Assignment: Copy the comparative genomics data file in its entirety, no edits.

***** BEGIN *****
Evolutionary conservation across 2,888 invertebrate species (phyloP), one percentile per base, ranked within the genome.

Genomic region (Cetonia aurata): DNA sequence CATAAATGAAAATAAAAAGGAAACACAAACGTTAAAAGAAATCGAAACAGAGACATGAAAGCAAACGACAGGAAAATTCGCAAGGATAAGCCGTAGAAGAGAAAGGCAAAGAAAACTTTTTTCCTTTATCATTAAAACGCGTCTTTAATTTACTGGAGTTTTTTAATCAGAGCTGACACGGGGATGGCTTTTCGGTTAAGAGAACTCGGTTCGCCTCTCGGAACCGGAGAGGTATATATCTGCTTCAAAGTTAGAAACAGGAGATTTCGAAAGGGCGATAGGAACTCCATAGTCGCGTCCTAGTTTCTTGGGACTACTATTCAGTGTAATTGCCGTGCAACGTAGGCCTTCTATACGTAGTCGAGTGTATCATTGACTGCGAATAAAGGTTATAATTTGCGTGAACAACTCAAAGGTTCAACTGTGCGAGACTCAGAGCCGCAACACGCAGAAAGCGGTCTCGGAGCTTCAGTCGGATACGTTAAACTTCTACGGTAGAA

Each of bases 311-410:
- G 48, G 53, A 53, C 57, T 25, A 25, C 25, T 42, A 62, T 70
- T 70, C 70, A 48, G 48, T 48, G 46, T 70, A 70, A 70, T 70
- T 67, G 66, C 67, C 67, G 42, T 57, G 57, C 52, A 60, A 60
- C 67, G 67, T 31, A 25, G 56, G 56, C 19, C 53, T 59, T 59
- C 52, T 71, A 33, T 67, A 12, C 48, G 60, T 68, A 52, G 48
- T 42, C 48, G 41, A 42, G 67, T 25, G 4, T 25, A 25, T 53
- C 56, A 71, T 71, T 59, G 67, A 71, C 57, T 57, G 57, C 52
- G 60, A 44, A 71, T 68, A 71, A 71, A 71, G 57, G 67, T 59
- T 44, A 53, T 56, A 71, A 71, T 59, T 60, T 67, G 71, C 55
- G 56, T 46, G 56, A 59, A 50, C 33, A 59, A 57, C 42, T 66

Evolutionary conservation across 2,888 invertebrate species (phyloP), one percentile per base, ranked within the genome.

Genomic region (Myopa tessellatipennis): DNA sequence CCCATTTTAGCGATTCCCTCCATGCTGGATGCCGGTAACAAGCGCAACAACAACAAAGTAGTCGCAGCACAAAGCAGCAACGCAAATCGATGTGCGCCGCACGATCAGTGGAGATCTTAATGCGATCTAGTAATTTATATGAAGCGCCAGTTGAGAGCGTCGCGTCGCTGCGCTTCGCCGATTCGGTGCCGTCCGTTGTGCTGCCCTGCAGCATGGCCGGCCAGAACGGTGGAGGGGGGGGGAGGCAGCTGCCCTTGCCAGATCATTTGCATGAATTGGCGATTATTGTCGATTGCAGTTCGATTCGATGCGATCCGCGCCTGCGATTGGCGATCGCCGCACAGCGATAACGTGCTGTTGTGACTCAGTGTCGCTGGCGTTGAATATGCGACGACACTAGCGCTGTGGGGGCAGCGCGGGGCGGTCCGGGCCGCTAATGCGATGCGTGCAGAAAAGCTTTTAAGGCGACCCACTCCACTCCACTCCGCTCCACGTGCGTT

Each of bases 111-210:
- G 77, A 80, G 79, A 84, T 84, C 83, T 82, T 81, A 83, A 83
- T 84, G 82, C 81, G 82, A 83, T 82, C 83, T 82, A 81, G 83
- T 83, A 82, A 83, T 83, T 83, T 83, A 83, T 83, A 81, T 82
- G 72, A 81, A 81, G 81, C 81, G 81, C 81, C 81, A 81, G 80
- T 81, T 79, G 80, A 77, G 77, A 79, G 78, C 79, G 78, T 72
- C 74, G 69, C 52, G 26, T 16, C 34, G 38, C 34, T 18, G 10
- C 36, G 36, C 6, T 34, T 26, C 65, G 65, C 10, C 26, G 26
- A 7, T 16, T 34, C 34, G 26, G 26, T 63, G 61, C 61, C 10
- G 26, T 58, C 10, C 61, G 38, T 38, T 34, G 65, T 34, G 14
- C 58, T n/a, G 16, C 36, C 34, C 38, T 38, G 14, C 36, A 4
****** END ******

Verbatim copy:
Evolutionary conservation across 2,888 invertebrate species (phyloP), one percentile per base, ranked within the genome.

Genomic region (Cetonia aurata): DNA sequence CATAAATGAAAATAAAAAGGAAACACAAACGTTAAAAGAAATCGAAACAGAGACATGAAAGCAAACGACAGGAAAATTCGCAAGGATAAGCCGTAGAAGAGAAAGGCAAAGAAAACTTTTTTCCTTTATCATTAAAACGCGTCTTTAATTTACTGGAGTTTTTTAATCAGAGCTGACACGGGGATGGCTTTTCGGTTAAGAGAACTCGGTTCGCCTCTCGGAACCGGAGAGGTATATATCTGCTTCAAAGTTAGAAACAGGAGATTTCGAAAGGGCGATAGGAACTCCATAGTCGCGTCCTAGTTTCTTGGGACTACTATTCAGTGTAATTGCCGTGCAACGTAGGCCTTCTATACGTAGTCGAGTGTATCATTGACTGCGAATAAAGGTTATAATTTGCGTGAACAACTCAAAGGTTCAACTGTGCGAGACTCAGAGCCGCAACACGCAGAAAGCGGTCTCGGAGCTTCAGTCGGATACGTTAAACTTCTACGGTAGAA

Each of bases 311-410:
- G 48, G 53, A 53, C 57, T 25, A 25, C 25, T 42, A 62, T 70
- T 70, C 70, A 48, G 48, T 48, G 46, T 70, A 70, A 70, T 70
- T 67, G 66, C 67, C 67, G 42, T 57, G 57, C 52, A 60, A 60
- C 67, G 67, T 31, A 25, G 56, G 56, C 19, C 53, T 59, T 59
- C 52, T 71, A 33, T 67, A 12, C 48, G 60, T 68, A 52, G 48
- T 42, C 48, G 41, A 42, G 67, T 25, G 4, T 25, A 25, T 53
- C 56, A 71, T 71, T 59, G 67, A 71, C 57, T 57, G 57, C 52
- G 60, A 44, A 71, T 68, A 71, A 71, A 71, G 57, G 67, T 59
- T 44, A 53, T 56, A 71, A 71, T 59, T 60, T 67, G 71, C 55
- G 56, T 46, G 56, A 59, A 50, C 33, A 59, A 57, C 42, T 66

Evolutionary conservation across 2,888 invertebrate species (phyloP), one percentile per base, ranked within the genome.

Genomic region (Myopa tessellatipennis): DNA sequence CCCATTTTAGCGATTCCCTCCATGCTGGATGCCGGTAACAAGCGCAACAACAACAAAGTAGTCGCAGCACAAAGCAGCAACGCAAATCGATGTGCGCCGCACGATCAGTGGAGATCTTAATGCGATCTAGTAATTTATATGAAGCGCCAGTTGAGAGCGTCGCGTCGCTGCGCTTCGCCGATTCGGTGCCGTCCGTTGTGCTGCCCTGCAGCATGGCCGGCCAGAACGGTGGAGGGGGGGGGAGGCAGCTGCCCTTGCCAGATCATTTGCATGAATTGGCGATTATTGTCGATTGCAGTTCGATTCGATGCGATCCGCGCCTGCGATTGGCGATCGCCGCACAGCGATAACGTGCTGTTGTGACTCAGTGTCGCTGGCGTTGAATATGCGACGACACTAGCGCTGTGGGGGCAGCGCGGGGCGGTCCGGGCCGCTAATGCGATGCGTGCAGAAAAGCTTTTAAGGCGACCCACTCCACTCCACTCCGCTCCACGTGCGTT

Each of bases 111-210:
- G 77, A 80, G 79, A 84, T 84, C 83, T 82, T 81, A 83, A 83
- T 84, G 82, C 81, G 82, A 83, T 82, C 83, T 82, A 81, G 83
- T 83, A 82, A 83, T 83, T 83, T 83, A 83, T 83, A 81, T 82
- G 72, A 81, A 81, G 81, C 81, G 81, C 81, C 81, A 81, G 80
- T 81, T 79, G 80, A 77, G 77, A 79, G 78, C 79, G 78, T 72
- C 74, G 69, C 52, G 26, T 16, C 34, G 38, C 34, T 18, G 10
- C 36, G 36, C 6, T 34, T 26, C 65, G 65, C 10, C 26, G 26
- A 7, T 16, T 34, C 34, G 26, G 26, T 63, G 61, C 61, C 10
- G 26, T 58, C 10, C 61, G 38, T 38, T 34, G 65, T 34, G 14
- C 58, T n/a, G 16, C 36, C 34, C 38, T 38, G 14, C 36, A 4